In the early morning hours of June 14, 2002, the Earth had a remarkably close encounter with an...

Question:

In the early morning hours of June 14, 2002, the Earth had a remarkably close encounter with an asteroid the size of a small city. The previously unknown asteroid, now designated 2002 MN, remained undetected until three days after it had passed the Earth. At its closest approach, the asteroid was 73,600 miles from the center of the Earth-about a third of the distance to the Moon.

Part A

Find the speed of the asteroid at closest approach, assuming its speed at infinite distance to be zero and considering only its interaction with the Earth.

Part B

Observations indicate the asteroid to have a diameter of about 2.0 km. Estimate the kinetic energy of the asteroid at closest approach, assuming it has an average density of 3.35 g/cm{eq}^{3} {/eq}. (For comparison, a 1-megaton nuclear weapon releases about 5.6 x 10{eq}^{15} {/eq} J of energy.) Express your answer in joules using two significant figures.

Conservation of Energy:

The law of conservation of energy says the total energy of a closed system is conserved; no energy is created nor destroyed. The energy is transferred from one form to another, but the total will remain constant.

Part A

The mechanical energy of the asteroid and the Earth system is conserved from the law of conservation of energy.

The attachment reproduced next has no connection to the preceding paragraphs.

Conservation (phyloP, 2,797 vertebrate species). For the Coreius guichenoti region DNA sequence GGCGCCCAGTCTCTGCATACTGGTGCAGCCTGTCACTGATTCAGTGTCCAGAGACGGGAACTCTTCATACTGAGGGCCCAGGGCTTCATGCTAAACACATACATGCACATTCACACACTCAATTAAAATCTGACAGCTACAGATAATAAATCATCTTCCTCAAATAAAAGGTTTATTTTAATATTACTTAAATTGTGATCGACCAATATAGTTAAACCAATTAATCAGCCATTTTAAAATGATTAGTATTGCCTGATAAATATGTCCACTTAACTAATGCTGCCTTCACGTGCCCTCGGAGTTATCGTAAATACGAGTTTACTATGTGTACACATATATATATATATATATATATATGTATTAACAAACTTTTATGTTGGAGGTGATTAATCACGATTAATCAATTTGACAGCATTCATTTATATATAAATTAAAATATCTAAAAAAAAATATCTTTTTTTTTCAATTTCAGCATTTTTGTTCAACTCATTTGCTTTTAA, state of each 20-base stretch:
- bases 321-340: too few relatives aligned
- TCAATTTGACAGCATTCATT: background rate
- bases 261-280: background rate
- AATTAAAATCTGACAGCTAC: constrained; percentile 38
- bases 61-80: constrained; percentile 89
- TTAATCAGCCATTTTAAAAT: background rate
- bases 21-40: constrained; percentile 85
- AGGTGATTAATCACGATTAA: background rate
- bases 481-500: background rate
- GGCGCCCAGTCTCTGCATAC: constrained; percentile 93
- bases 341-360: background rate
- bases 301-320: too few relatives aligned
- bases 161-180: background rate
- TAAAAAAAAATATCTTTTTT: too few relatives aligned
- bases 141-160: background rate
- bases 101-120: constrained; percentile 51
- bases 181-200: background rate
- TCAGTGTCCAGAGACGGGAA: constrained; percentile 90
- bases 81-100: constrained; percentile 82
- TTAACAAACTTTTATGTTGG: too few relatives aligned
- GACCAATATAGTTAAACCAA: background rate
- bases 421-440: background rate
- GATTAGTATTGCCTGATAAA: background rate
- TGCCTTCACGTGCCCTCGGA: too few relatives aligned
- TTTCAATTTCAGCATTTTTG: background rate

Let i and f subscripts denote the initial (when the asteroid is very far away) and the final (when it is its closest approach) stages, respectively.

Let KE and PE be the kinetic energy and the potential energy of the system. Then;

{eq}KE_i = 0 {/eq} since the asteroid is at rest at infinity, and {eq}PE_i = 0 {/eq} since it is very far way (at infinity).

Thus,

{eq}\begin{align} PE_i + KE_i &= PE_f + KE_f\\ 0 + 0 &= -\frac{GM_eM_a}{R_f} + \frac{1}{2}M_av_f^2\\ \therefore v_f &= \sqrt{\frac{2GM_e}{R_f}} \end{align} {/eq}

Here,

• {eq}G = 6.67\times 10^{-11} \ \rm N\cdot m^2/kg^2 {/eq} is the gravitational constant,
• {eq}M_e = 5.972 \times 10^{24} \ \textrm{kg} {/eq} is the mass of Earth,
• {eq}M_a {/eq} is the mass of the asteroid,
• {eq}R_f = 73600 \ \textrm{mi} = 1.185 \times 10^8 \ \textrm m {/eq} is the distance of the asteroid at the final stage (closest to Earth),
• {eq}v_f {/eq} is the velocity of the asteroid at this distance.

Thus,

{eq}\begin{align} v_f &= \sqrt{\frac{2GM_e}{R_f}}\\ &= \sqrt{\frac{2\times 6.67\times 10^{-11} \ \rm N\cdot m^2/kg^2 \times 5.972 \times 10^{24} \ \textrm{kg}}{1.185 \times 10^8 \ \textrm m}}\\ &=\boxed{ 2.593 \ \textrm10^3 \ \textrm{m/s}} \end{align} {/eq}

Part B

The kinetic energy of the asteroid is;

{eq}\begin{align} KE_f &= \frac{1}{2}M_av_f^2\\ &= \frac{1}{2}\rho_aV_av_f^2 \end{align} {/eq}

Here,

• {eq}\rho_a = 3.35 \ \textrm{g/cm}^3= 3.35 \times 10^{3} \ \textrm{kg/m}^3 {/eq} is the density of the asteroid,
• {eq}V_a = \frac{4\pi}{3}R_a^3 = \frac{4\pi}{3}\times (1000 \ \textrm m)^3 = 4.19 \times 10^9 \ \textrm m^3 {/eq} is the volume of the asteroid,
• {eq}R_a = \frac{2.0 \ \textrm{km}}{2} = 1000 \ \textrm m {/eq} is the radius of the asteroid.

Thus,

{eq}\begin{align} KE_f &= \frac{1}{2}\rho_aV_av_f^2\\ &= \frac{1}{2} \times 3.35 \times 10^{3} \ \textrm{kg/m}^3 \times 4.19 \times 10^9 \ \textrm m^3 \times (2.593 \ \textrm10^3 \ \textrm{m/s})^2\\ &= \boxed{4.7 \times 10^{19} \ \textrm J} \end{align} {/eq}

This is ~8400 times more than 1-megaton nuclear weapon releases.